It’s the dish you’ve seen all over your Instagram feed and your favorite blogs. There’s no doubt about it; poke is the trendiest food this year so far, and D.C. has been the latest city to embrace it with open arms.
Poke (pronounced poh-kay) is a raw fish salad that hails from the Aloha State and means “chunk” in Hawaiian. With its mix-and-match concept of a few chopped ingredients of your choice, it is a no-frill, absolutely delicious and not to mention healthy concoction to satisfy your hunger. Common ingredients — influenced by Japanese and other Asian cuisines due to the history of immigrants in Hawaii — include cubed raw fish (tuna is popular), onions, scallions, seaweed, soy sauce, sesame oil and sesame seeds. Poke is usually served on its own but can also be served over rice as a bowl.
As with any nouveau food trends, restaurateurs are more than eager to jump into the poke game, and Hawaiians have mixed feelings over poke popularity boom in the U.S. mainland, understandably so. Many of these new stores use the Chipotle model, where customers can create their bowls as they go down the line, and offer non-traditional ingredients such as tomato. At what point does it stop being poke and start being a fish burrito bowl?
In downtown Washington, D.C., four poke restaurants (each with a price tag around $12) opened this year so far, and curiously enough, three of them are easily within walking distance of each other.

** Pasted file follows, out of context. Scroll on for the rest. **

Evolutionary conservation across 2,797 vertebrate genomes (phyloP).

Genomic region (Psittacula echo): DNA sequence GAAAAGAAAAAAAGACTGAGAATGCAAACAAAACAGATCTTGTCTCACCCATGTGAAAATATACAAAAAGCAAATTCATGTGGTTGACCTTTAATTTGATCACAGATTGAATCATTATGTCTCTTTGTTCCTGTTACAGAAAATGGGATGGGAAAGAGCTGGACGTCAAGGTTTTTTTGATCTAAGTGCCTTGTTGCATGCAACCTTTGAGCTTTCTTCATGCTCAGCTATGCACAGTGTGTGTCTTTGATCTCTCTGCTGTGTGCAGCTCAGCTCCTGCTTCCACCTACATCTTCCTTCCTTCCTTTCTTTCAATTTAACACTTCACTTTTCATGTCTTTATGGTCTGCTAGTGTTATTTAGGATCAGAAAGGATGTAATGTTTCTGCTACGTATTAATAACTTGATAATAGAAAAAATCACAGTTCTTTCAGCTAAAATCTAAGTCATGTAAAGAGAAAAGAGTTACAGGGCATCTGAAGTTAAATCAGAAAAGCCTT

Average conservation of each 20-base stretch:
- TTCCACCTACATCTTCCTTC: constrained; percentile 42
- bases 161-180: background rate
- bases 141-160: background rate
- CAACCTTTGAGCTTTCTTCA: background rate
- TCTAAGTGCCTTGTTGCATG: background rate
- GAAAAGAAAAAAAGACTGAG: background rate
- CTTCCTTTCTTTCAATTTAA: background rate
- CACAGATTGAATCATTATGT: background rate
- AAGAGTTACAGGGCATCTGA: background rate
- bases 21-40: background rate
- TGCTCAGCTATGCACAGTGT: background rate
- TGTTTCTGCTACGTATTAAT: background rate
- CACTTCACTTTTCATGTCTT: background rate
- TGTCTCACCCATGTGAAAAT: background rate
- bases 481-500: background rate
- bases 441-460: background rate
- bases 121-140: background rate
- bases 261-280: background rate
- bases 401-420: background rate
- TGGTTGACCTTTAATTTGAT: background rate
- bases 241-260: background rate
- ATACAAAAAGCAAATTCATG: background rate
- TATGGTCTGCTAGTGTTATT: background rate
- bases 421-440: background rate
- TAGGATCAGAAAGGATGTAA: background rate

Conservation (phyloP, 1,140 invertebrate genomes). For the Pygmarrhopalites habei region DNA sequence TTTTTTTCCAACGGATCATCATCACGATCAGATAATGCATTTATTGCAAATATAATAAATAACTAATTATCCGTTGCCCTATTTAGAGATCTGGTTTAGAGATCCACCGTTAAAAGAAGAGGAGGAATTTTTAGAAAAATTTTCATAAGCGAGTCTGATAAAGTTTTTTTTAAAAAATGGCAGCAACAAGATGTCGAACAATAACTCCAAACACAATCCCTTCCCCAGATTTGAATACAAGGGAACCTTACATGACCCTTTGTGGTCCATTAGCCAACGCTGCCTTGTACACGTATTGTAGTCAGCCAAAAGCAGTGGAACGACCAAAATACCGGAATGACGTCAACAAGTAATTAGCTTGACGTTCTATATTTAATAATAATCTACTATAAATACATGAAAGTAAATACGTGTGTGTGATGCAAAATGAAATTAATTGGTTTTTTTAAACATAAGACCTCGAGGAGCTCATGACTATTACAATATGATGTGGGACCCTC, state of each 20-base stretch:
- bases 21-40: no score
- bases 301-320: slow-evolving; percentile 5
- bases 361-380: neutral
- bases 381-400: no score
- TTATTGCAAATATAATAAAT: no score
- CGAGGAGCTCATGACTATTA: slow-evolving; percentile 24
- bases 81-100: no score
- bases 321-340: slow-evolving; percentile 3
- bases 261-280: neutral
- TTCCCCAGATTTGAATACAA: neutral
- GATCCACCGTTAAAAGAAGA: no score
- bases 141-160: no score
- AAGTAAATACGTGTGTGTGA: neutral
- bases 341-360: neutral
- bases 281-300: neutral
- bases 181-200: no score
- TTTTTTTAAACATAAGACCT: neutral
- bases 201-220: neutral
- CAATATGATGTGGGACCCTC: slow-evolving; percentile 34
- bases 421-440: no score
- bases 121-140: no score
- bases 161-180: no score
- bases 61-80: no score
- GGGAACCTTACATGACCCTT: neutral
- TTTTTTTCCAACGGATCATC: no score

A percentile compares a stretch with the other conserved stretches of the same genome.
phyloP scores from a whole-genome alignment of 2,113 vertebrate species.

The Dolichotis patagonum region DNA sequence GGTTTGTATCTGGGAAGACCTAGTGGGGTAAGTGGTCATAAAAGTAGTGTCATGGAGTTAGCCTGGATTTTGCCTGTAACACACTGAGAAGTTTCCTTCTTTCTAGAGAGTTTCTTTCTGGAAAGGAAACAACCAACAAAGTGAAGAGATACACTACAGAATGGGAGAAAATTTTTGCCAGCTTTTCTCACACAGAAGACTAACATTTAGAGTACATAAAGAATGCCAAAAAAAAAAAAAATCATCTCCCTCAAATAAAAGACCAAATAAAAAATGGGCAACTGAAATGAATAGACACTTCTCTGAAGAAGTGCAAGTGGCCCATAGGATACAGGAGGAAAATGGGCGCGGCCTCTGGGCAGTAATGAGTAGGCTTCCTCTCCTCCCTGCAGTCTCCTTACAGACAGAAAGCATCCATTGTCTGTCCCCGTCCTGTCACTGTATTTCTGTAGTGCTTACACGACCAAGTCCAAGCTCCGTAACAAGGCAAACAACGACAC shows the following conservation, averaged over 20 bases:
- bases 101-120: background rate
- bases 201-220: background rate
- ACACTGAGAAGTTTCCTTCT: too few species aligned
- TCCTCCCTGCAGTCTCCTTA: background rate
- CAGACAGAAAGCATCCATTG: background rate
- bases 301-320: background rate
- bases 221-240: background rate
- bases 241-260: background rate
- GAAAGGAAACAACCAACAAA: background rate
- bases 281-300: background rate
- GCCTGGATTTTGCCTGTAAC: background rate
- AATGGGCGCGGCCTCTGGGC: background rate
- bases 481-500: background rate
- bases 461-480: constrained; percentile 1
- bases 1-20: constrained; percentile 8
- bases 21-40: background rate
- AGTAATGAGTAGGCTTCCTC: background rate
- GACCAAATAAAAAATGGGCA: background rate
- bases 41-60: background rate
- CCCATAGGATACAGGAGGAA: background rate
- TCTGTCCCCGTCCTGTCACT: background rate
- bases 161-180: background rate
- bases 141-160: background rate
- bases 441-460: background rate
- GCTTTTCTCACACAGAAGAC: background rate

We put some of D.C.’s poke options to the test, and offer our tips for ordering the best poke below:
1. Do your research
Does the store claim its poke is authentic, fusion, or Hawaiian-inspired? If you have more than one poke place in your city, visit their websites. We recommend checking out the store that serves the most traditional fare first. Also, don’t be shy to ask around and befriend the owner!
2. Don’t overload your bowl
The beauty of poke lies in its simplicity. So instead of overindulging, stick with minimal toppings if possible. One of the stores we tried overfilled the bowl with things like pickled ginger and edamame, which did not complement the other ingredients and distracted from the flavor of the fish.
3. Opt for fresh, unmarinated fish
If a store’s fish comes marinated, it may be a sign that it isn’t fresh. However, we’ve noticed that some customers favored marinated fish as an option. Keep in mind that the sauce will be added when your bowl is made, so there’s no need to marinate the fish beforehand!
We would like to note that there is nothing wrong with reinterpreting a traditional dish in a new, exciting way as long as it appreciates the origin and elevates the dish to another level.
However, personal preference aside, if you are new to the poke world and want to know what authentic poke looks like in in the D.C. area, we recommend checking out Abunai Poke.
Abunai Poke / Spicy Salmon
Abunai Poke / Garlic Ahi